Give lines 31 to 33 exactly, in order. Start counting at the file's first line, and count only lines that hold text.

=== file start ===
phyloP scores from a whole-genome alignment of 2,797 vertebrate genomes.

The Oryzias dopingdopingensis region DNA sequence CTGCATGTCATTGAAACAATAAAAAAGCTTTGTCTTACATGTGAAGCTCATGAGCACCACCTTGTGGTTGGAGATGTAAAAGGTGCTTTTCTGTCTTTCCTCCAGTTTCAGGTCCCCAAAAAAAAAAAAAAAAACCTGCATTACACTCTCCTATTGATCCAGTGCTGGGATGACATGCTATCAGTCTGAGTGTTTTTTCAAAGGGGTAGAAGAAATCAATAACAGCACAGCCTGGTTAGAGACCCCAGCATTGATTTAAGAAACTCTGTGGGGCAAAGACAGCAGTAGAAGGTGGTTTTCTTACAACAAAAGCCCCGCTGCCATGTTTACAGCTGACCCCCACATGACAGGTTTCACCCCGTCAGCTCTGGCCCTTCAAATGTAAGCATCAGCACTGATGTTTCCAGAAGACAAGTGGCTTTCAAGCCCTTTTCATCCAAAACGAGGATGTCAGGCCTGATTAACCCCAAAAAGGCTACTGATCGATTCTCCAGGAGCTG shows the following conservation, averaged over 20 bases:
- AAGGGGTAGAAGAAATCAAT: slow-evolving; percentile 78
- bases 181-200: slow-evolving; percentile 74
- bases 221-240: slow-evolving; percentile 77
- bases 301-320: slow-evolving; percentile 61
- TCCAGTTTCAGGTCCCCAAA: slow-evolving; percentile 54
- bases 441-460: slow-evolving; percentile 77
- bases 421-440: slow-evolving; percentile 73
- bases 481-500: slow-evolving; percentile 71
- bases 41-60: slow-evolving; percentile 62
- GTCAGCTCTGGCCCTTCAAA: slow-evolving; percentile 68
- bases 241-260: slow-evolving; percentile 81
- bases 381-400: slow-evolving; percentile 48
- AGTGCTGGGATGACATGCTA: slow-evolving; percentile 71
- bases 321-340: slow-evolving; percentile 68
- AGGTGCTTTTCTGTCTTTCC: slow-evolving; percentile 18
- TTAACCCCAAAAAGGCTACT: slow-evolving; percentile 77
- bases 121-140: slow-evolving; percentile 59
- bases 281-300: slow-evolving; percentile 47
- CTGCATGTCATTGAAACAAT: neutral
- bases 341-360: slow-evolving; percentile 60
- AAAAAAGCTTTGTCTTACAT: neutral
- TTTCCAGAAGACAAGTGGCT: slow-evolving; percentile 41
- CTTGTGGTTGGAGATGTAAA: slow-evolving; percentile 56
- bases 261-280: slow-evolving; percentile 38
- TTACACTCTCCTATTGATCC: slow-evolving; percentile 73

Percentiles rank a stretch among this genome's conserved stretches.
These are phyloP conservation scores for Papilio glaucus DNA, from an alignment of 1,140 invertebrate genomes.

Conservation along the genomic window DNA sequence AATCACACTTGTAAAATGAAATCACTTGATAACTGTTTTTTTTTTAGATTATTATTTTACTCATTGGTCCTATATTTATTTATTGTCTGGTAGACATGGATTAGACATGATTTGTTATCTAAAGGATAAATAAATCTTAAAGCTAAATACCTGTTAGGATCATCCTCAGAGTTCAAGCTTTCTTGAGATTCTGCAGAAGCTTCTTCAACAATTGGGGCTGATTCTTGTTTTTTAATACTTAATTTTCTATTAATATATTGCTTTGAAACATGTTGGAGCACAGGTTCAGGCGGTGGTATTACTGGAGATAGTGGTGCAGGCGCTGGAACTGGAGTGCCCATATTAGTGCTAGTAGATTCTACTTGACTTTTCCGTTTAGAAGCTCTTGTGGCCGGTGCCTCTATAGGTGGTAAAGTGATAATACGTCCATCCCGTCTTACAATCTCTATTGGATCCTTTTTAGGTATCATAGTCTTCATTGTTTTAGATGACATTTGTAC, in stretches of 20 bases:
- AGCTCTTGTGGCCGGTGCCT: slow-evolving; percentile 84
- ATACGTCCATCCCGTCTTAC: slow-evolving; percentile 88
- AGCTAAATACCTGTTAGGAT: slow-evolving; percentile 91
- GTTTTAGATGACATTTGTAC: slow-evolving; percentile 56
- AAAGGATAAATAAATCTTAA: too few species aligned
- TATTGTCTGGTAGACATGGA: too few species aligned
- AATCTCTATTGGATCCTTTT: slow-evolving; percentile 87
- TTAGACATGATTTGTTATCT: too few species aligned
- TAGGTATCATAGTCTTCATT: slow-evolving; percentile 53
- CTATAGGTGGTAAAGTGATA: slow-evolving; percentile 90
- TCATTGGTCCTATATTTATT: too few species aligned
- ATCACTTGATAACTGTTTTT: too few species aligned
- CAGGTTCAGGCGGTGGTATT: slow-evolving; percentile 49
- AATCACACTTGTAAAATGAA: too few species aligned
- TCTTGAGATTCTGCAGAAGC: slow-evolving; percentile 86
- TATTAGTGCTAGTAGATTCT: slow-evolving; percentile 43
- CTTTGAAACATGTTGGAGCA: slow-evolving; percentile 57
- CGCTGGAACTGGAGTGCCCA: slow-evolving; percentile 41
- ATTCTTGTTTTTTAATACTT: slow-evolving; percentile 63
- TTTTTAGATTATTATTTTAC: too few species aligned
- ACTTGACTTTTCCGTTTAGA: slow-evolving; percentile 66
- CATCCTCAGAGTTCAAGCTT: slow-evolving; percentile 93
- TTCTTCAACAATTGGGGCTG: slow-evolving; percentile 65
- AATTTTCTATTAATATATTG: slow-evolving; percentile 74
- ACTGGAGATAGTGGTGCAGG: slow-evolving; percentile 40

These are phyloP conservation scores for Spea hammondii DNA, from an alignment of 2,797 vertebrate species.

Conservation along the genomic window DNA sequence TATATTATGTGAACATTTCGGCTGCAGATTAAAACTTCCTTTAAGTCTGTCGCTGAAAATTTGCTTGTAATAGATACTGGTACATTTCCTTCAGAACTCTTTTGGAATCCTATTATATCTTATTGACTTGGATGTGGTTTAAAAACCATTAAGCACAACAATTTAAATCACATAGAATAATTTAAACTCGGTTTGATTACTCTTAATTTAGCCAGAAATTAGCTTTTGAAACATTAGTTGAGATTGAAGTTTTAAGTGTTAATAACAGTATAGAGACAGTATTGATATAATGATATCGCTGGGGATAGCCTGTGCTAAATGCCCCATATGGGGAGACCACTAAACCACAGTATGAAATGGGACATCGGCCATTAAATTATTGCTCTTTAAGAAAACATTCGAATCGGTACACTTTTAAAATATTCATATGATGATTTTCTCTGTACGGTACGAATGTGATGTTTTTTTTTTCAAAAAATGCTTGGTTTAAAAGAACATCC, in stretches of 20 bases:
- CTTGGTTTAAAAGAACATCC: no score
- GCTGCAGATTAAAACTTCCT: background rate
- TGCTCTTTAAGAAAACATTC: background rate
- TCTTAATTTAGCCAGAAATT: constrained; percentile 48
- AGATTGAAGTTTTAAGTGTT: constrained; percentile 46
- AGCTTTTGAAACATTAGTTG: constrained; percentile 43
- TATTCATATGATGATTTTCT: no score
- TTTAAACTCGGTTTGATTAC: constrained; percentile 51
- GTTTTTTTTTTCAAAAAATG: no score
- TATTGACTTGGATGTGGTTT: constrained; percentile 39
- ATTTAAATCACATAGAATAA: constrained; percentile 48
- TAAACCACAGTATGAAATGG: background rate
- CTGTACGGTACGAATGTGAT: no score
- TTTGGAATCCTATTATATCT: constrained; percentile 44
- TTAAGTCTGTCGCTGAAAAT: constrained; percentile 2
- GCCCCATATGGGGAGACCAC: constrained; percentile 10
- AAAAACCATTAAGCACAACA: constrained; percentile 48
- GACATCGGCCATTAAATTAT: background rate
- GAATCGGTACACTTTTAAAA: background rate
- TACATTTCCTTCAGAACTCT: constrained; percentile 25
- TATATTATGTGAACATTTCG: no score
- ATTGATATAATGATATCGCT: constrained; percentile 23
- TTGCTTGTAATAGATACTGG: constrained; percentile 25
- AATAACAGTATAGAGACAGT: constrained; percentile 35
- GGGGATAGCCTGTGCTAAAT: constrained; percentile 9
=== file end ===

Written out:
- AGCTCTTGTGGCCGGTGCCT: slow-evolving; percentile 84
- ATACGTCCATCCCGTCTTAC: slow-evolving; percentile 88
- AGCTAAATACCTGTTAGGAT: slow-evolving; percentile 91